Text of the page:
Jonathan Edwards’s Scottish Connection

Jonathan Edwards’s Scottish Connection January 15, 2013

In his magisterial biography of Jonathan Edwards, George Marsden reminds us that there was a time, in the decades after his death, when Jonathan Edwards was more popular in Scotland than in America. Indeed, there was a fleeting moment, after the Northampton church dismissed Edwards in 1750, when Edwards might have moved his family to Scotland. One of his closest Scottish associates, John Erskine, about whom I have written recently, offered to get him a position there, if only he could subscribe to the Westminster Confession of Faith, and the Scots’ Presbyterian form of church government. Edwards replied that he had no problem on either point: there was “no difficulty” in subscribing to the confession, and he thought that “the Presbyterian government of the Church of Scotland is so perfect that it can’t in some respects be mended.”

Edwards did not go to Scotland, though. Instead, he took his family deeper into the Massachusetts frontier, to the Indian mission at Stockbridge. Yet the Scottish connection remained profoundly important, and as substantial as one could imagine in the era of pre-electronic communication.

This Scottish connection makes the 2011 publication of Jonathan Edwards and Scotland by Yale’s Jonathan Edwards Center particularly welcome. Edited by Kelly Van Andel, Adriaan Neele, and Kenneth Minkema, it features essays by a range of Edwards experts, from Edwards veterans such as Wilson Kimnach, to promising younger scholars and pastors such as Nicholas Batzig.

In his first extant letter to Erskine, Edwards asked the great disseminator of evangelical texts to inform him “what are the best books that have lately been written in defense of Calvinism.” Edwards came to depend heavily on Erksine for such guidance, and for actual gifts of books, but Kimnach reminds us how tenuous the transatlantic conduit was between Scotland and New England. It relied on paper documents, both books and letters, transported on rickety wooden ships during periods of intermittent war, and depended on the highly irregular mail system between Boston and Northampton. (How much easier, it seems, to use e-mail and Twitter to maintain contacts between Britain and America!) But for Edwards, it was an indispensable lifeline of the mind and spirit.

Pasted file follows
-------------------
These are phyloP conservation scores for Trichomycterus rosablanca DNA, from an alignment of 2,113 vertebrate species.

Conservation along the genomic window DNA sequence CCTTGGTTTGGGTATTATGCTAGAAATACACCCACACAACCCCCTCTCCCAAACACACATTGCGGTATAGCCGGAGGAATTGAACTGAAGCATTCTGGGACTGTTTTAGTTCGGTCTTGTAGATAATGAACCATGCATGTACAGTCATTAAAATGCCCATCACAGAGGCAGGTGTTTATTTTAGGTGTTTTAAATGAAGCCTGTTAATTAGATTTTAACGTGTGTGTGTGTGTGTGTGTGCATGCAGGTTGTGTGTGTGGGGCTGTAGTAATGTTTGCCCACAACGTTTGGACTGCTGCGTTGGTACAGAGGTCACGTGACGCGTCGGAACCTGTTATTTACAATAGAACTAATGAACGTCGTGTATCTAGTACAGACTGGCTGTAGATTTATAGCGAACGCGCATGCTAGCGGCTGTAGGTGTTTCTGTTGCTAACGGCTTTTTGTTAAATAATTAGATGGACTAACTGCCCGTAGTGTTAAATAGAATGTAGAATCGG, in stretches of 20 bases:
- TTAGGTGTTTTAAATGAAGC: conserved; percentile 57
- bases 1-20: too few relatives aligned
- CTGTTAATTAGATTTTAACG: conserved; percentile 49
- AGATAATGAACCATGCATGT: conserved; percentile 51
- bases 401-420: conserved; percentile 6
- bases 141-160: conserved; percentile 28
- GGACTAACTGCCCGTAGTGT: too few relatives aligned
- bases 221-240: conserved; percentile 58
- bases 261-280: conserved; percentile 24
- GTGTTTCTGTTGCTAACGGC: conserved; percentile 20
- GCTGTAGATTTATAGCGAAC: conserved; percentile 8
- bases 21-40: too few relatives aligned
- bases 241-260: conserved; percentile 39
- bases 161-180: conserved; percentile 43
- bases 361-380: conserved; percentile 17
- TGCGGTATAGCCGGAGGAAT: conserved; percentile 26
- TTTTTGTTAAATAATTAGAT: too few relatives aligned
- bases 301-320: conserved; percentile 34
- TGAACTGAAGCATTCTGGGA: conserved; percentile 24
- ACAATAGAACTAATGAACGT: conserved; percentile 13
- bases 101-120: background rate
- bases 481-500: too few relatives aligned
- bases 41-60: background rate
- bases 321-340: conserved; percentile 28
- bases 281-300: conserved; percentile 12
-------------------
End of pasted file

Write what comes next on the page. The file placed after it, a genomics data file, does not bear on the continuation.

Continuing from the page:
Batzig makes the case that Edwards’ relationship with John McLaurin of Glasgow may have been his most significant Scottish pastoral connection. They read each other’s works and cited them in their own, helping one another adopt a “theocentric, as well as christocentric, approach to preaching, to the doctrines of grace, and to the fundamentals of experiential Calvinism,” Batzig says. McLaurin was instrumental in encouraging the establishment of Scottish prayer societies, and the early stages of the “concert of prayer,” the simultaneous prayer meetings across the British-American world that Edwards promoted to such effect in 1748’s Humble Attempt. McLaurin was even instrumental in having a portrait made of Edwards — what became the Joseph Badger painting, the only one made in Edwards’ lifetime.

I’m afraid that Dunedin Academic Press sells Jonathan Edwards and Scotland at a price, $120,  that only academic libraries and the most devoted Edwards fans would consider paying. As a side note, these kinds of exorbitant prices will become more and more common for strictly academic books, as publishers plan to sell only to libraries – they have no illusions that they will sell such volumes to individuals. This may seem unfortunate, but it may be that many academic presses can only stay in business if they adopt this model. Let me recommend, then, that if your local college library does not own them, you find some method of borrowing books like this through the wonders of interlibrary loan…and if you are in a position to do so, order Jonathan Edwards and Scotland for your institution’s library.

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